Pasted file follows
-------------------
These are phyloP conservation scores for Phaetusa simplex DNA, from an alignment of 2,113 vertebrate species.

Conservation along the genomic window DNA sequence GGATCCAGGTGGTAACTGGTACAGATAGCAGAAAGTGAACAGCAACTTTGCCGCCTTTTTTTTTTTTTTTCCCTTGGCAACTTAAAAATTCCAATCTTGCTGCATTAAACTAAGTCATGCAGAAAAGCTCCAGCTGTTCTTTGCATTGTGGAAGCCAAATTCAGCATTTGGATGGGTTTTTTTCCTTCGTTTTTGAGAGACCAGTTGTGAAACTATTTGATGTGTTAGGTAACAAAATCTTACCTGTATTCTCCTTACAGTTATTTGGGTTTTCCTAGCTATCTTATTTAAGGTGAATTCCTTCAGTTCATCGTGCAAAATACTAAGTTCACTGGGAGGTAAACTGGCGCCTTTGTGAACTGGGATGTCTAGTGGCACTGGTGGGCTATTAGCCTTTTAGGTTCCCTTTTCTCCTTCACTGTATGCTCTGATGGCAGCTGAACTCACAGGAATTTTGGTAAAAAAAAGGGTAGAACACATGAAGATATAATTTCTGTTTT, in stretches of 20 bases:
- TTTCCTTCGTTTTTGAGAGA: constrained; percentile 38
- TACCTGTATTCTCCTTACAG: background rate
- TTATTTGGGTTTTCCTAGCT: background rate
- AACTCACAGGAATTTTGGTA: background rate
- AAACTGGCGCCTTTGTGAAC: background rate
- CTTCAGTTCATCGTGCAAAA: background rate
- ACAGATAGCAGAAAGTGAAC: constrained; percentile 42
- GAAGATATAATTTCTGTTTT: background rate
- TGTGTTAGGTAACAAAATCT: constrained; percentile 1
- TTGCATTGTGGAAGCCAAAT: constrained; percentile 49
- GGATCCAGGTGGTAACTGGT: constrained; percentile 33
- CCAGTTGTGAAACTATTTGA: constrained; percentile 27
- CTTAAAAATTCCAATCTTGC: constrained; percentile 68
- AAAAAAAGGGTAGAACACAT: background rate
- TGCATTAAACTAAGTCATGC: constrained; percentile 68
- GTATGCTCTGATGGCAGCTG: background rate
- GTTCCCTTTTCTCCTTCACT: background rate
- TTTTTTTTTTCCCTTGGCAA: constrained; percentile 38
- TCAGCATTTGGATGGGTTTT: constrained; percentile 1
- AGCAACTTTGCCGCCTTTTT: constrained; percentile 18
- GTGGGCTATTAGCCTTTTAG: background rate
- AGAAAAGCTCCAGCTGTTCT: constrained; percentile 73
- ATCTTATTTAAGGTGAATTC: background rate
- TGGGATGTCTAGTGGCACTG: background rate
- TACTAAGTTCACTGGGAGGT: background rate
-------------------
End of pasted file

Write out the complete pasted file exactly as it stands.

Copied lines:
These are phyloP conservation scores for Phaetusa simplex DNA, from an alignment of 2,113 vertebrate species.

Conservation along the genomic window DNA sequence GGATCCAGGTGGTAACTGGTACAGATAGCAGAAAGTGAACAGCAACTTTGCCGCCTTTTTTTTTTTTTTTCCCTTGGCAACTTAAAAATTCCAATCTTGCTGCATTAAACTAAGTCATGCAGAAAAGCTCCAGCTGTTCTTTGCATTGTGGAAGCCAAATTCAGCATTTGGATGGGTTTTTTTCCTTCGTTTTTGAGAGACCAGTTGTGAAACTATTTGATGTGTTAGGTAACAAAATCTTACCTGTATTCTCCTTACAGTTATTTGGGTTTTCCTAGCTATCTTATTTAAGGTGAATTCCTTCAGTTCATCGTGCAAAATACTAAGTTCACTGGGAGGTAAACTGGCGCCTTTGTGAACTGGGATGTCTAGTGGCACTGGTGGGCTATTAGCCTTTTAGGTTCCCTTTTCTCCTTCACTGTATGCTCTGATGGCAGCTGAACTCACAGGAATTTTGGTAAAAAAAAGGGTAGAACACATGAAGATATAATTTCTGTTTT, in stretches of 20 bases:
- TTTCCTTCGTTTTTGAGAGA: constrained; percentile 38
- TACCTGTATTCTCCTTACAG: background rate
- TTATTTGGGTTTTCCTAGCT: background rate
- AACTCACAGGAATTTTGGTA: background rate
- AAACTGGCGCCTTTGTGAAC: background rate
- CTTCAGTTCATCGTGCAAAA: background rate
- ACAGATAGCAGAAAGTGAAC: constrained; percentile 42
- GAAGATATAATTTCTGTTTT: background rate
- TGTGTTAGGTAACAAAATCT: constrained; percentile 1
- TTGCATTGTGGAAGCCAAAT: constrained; percentile 49
- GGATCCAGGTGGTAACTGGT: constrained; percentile 33
- CCAGTTGTGAAACTATTTGA: constrained; percentile 27
- CTTAAAAATTCCAATCTTGC: constrained; percentile 68
- AAAAAAAGGGTAGAACACAT: background rate
- TGCATTAAACTAAGTCATGC: constrained; percentile 68
- GTATGCTCTGATGGCAGCTG: background rate
- GTTCCCTTTTCTCCTTCACT: background rate
- TTTTTTTTTTCCCTTGGCAA: constrained; percentile 38
- TCAGCATTTGGATGGGTTTT: constrained; percentile 1
- AGCAACTTTGCCGCCTTTTT: constrained; percentile 18
- GTGGGCTATTAGCCTTTTAG: background rate
- AGAAAAGCTCCAGCTGTTCT: constrained; percentile 73
- ATCTTATTTAAGGTGAATTC: background rate
- TGGGATGTCTAGTGGCACTG: background rate
- TACTAAGTTCACTGGGAGGT: background rate